TELL US: Should Shelter Animals Get Public Hearing?

Should shelter animals, owned by the town, get a hearing or should the current policy of the animal control officer being able to deem them dangerous and then taking action stay in place?


Last week, Mansfield residents voiced their opinions concerning the euthanization of a pit bull, named Rocco, who was deemed dangerous by animal control officer Jeffrey Collins.

The current law states any pet in the shelter is by definition owned by the town. Selectmen chairman Olivier Kozlowski said that the board can't direct the police chief or the animal control officer to take any action concerning animal issues.

If the dog is owned by a citizen, there is a hearing held by the selectmen before a decision is made.

During a recent Mansfield selectmen meeting, selectman George Dentino said that since the town owned the animals, the town should, by the civil board, be able to decide as to what to do with the animal.

“When the town is the owner of the dog, it should’ve come to the highest authority of the town, the board of selectmen, and have the board weigh in,” Dentino said. “There was no second chance… you can’t do anything about Rocco, fortunately or unfortunately, I believe unfortunately. There are places that take these dogs that are non-kill that try to train them. I don’t enjoy the fact that there wasn’t thought put into this.”

What do you think?

Should the town hold hearings for all animals deemed dangerous by the animal control officer?

Or should the current policy stay the way it is with animal control officer, answerable to the police chief, being able to take action on animals owned by the town without a hearing by the board of selectmen?

Tell us in the comment section:


Louis Andrews December 19, 2012 at 01:57 PM
Drop it would you. You leave decisions like this to professionals, not politicians. The facts are that the Mansfield Animal Shelter is one of the best run is the area. Rarely is an animal put to sleep. In the several years I have been involved with the shelter I have seen the thoughtfulness that goes into every animal. No animal is put to sleep on a whim, and there is no bias against any breed! ! In the case of Rocco there was more evidence of his behavioral problems that Ms. Buote knows or is willing to acknowledge.There were other events that confirm the correctness of the humane officer’s decision.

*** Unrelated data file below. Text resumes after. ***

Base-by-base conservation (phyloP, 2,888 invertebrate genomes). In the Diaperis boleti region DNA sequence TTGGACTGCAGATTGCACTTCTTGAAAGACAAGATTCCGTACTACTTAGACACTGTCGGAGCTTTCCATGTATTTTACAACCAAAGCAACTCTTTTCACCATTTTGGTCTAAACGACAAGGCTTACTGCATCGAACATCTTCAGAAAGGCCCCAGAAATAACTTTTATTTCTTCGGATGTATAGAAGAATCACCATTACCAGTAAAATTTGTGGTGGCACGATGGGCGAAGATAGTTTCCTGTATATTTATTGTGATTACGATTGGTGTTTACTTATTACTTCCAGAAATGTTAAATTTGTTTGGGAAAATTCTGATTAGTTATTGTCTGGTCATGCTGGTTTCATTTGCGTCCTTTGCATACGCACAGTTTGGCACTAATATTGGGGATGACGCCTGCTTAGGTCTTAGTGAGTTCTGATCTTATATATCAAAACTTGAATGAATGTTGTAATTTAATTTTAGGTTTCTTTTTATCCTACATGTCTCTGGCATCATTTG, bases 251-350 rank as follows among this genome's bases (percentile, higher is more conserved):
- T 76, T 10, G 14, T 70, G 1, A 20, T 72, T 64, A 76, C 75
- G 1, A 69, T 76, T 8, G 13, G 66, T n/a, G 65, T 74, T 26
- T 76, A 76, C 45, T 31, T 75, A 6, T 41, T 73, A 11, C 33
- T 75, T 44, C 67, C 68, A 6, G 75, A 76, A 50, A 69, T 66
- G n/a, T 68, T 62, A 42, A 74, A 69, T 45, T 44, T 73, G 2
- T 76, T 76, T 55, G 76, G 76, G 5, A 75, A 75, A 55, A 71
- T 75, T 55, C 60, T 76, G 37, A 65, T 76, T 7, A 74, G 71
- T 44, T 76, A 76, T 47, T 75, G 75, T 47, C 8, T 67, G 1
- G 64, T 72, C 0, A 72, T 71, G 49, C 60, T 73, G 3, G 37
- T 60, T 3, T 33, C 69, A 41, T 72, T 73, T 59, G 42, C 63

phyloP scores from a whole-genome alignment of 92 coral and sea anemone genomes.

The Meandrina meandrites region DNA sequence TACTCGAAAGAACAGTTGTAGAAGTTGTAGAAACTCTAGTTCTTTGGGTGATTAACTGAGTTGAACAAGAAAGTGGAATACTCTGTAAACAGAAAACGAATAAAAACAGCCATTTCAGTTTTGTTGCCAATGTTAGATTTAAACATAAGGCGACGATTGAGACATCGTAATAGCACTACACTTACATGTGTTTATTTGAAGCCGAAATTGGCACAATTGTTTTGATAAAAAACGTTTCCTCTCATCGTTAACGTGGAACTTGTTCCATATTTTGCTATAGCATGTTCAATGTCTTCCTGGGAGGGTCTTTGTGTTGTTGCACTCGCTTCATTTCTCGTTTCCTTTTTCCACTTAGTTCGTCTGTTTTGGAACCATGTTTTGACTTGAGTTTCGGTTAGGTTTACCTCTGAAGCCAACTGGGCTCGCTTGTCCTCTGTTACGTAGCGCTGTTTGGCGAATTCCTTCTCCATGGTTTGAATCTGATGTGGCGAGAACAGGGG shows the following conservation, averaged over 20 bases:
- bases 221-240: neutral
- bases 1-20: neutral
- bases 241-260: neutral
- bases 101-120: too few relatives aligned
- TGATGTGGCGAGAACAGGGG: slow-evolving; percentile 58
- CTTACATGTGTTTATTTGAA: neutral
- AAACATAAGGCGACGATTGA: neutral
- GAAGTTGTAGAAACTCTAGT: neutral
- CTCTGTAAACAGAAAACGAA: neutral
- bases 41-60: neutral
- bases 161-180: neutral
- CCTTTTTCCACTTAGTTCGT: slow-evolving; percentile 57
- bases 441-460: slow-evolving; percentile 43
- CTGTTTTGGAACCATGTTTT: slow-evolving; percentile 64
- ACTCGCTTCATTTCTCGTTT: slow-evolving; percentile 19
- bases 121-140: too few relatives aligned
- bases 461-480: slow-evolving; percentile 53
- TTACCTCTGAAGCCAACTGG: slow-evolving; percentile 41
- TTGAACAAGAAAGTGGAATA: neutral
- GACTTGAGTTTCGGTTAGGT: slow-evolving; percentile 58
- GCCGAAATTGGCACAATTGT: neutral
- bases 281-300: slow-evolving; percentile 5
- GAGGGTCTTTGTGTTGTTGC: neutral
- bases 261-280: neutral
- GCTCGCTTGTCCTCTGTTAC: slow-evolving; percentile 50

Louis Andrews December 19, 2012 at 02:02 PM
Also,it's the law. Our by-laws clearly define the process in these matters. If you don't like it change the law. But under no conditions should the "higher authority" be involed.
Anne Burke December 19, 2012 at 02:22 PM
I believe this decision was made by Jeff Collins and Chief O'Neil as the law requires. To involve the selectmen who are not animal or safety officials with the proper training and background to make an informed decision means that mistakes WILL happen. No one but Mr Collins and Chief O'Neil know all the intimate details of this sad situation. As for involving others, it would become a court of public opinion. Honestly, opinions are just that. Decisions need to be factually based. I also believe this issue needs to be put to bed. Enough with the childish drama!
Louis Andrews December 19, 2012 at 03:21 PM
You are absolutley correct. I am disappointed the patch.com chose to bring this sad situation back in the limelight.
karen whitaker December 19, 2012 at 03:53 PM
Leave life or death descisions to the officials. Keep the public out of it. The End.


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